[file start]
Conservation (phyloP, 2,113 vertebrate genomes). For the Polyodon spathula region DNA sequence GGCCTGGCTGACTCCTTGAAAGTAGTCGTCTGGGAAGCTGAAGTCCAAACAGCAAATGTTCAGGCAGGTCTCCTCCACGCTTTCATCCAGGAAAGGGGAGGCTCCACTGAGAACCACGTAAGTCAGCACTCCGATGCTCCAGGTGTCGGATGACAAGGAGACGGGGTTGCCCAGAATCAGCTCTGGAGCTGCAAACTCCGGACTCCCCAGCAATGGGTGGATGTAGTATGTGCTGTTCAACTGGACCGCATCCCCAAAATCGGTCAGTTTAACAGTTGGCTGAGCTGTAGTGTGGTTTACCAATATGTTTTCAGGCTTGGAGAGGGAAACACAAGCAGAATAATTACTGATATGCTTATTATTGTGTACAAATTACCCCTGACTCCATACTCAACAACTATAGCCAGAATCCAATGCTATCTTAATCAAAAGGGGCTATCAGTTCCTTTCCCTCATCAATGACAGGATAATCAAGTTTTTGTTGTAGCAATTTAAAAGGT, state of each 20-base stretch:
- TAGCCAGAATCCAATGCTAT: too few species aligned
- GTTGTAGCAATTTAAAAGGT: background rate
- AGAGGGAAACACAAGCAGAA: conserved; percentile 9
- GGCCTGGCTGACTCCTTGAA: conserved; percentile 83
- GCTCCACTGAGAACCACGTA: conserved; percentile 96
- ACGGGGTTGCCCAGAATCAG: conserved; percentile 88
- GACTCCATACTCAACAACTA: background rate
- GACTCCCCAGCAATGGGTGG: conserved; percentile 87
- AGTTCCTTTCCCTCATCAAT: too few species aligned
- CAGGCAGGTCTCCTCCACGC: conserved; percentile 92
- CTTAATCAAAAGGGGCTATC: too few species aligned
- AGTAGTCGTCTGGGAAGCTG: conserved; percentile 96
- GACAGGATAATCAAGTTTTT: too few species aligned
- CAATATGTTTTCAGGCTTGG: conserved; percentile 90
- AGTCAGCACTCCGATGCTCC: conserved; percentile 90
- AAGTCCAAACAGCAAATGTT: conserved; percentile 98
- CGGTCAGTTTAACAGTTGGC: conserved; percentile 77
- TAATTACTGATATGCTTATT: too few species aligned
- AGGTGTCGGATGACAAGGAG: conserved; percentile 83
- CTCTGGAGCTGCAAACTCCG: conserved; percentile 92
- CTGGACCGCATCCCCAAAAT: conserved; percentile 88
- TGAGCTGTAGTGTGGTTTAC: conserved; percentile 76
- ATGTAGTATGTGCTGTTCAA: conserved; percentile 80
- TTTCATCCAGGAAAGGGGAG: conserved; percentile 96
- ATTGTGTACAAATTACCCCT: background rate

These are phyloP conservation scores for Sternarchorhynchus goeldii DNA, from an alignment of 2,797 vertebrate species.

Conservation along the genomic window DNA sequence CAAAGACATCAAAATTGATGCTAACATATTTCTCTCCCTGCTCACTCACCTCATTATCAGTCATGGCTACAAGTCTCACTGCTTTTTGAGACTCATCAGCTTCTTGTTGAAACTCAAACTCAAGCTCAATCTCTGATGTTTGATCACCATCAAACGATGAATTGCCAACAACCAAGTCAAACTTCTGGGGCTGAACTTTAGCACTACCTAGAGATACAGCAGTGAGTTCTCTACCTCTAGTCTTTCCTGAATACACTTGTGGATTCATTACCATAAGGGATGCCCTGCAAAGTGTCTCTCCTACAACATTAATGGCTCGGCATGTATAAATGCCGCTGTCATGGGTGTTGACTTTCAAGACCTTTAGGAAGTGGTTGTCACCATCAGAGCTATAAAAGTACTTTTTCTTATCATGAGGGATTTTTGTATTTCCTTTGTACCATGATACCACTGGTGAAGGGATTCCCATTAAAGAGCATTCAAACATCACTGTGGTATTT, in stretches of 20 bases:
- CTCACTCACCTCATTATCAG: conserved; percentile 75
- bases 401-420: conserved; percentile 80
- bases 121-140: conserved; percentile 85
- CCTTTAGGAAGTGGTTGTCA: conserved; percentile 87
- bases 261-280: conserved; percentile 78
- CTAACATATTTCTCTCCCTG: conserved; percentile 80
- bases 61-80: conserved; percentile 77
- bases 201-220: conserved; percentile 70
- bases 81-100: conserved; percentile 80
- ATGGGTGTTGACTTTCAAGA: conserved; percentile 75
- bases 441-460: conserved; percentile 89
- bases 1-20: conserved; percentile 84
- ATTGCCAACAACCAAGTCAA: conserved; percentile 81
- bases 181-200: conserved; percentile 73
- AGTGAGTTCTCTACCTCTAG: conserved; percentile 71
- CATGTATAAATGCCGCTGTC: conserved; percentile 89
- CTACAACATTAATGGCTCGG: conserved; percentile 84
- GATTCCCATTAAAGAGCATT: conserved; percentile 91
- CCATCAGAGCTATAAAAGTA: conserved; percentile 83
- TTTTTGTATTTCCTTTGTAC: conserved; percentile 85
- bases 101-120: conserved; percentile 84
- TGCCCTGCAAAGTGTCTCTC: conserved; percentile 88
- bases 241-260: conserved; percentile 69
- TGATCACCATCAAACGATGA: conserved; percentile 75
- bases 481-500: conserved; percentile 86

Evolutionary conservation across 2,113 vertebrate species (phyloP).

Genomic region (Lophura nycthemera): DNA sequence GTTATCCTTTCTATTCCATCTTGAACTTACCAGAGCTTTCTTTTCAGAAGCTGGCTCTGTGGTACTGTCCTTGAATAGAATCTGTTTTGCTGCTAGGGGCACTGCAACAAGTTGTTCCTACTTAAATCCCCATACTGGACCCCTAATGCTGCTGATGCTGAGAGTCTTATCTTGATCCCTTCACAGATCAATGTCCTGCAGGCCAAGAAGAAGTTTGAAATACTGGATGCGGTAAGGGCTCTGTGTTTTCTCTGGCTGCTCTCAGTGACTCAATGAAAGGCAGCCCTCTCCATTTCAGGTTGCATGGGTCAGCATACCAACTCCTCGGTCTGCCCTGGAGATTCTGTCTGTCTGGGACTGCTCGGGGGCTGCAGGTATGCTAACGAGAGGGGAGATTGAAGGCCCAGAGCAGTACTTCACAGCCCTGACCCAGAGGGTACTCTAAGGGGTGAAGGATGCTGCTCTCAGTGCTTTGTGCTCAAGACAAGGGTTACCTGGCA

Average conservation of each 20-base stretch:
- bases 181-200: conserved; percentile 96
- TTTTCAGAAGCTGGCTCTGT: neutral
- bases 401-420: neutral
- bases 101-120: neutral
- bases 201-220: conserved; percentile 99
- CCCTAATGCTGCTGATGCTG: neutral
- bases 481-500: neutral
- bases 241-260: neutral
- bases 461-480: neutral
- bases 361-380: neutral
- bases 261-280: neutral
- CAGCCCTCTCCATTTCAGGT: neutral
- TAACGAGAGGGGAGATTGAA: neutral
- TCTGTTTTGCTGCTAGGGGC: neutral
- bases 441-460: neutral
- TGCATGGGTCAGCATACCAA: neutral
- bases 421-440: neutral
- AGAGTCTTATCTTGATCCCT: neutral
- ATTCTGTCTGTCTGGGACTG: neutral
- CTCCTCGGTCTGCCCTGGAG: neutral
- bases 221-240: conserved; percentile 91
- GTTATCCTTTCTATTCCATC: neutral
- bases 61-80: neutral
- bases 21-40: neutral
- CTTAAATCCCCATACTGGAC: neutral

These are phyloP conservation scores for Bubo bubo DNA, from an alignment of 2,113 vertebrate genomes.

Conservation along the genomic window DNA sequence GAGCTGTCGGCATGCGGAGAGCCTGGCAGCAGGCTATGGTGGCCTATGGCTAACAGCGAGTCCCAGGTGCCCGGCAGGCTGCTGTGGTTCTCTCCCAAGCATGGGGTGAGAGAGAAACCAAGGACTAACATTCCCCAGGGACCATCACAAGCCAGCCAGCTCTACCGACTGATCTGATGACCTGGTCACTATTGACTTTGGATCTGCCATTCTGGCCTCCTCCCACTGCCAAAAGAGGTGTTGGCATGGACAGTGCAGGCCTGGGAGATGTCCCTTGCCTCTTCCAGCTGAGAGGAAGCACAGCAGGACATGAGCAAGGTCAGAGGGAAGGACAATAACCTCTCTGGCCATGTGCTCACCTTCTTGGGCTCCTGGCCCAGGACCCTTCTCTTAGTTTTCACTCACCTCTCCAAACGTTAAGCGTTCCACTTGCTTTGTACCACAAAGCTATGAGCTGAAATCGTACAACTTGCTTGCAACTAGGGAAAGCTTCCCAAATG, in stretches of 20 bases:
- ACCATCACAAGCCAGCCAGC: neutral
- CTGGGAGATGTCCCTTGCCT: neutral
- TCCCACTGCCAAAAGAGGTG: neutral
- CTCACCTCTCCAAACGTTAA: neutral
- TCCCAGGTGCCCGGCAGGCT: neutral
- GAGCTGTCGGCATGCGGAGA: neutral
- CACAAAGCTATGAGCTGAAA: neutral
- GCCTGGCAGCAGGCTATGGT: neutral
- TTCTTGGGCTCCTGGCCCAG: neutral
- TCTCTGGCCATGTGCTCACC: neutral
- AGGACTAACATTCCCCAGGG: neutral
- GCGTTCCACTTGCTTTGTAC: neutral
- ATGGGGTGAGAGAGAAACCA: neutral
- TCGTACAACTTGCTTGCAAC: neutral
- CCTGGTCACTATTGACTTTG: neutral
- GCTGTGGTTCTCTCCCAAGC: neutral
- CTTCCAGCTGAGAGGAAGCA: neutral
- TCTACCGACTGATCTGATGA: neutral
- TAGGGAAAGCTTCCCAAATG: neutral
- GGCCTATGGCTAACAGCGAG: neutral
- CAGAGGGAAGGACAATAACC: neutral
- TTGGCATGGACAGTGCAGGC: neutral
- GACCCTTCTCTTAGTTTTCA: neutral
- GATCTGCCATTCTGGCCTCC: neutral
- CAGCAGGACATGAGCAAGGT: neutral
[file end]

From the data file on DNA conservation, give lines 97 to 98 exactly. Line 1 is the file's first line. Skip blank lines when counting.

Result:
- TCGTACAACTTGCTTGCAAC: neutral
- CCTGGTCACTATTGACTTTG: neutral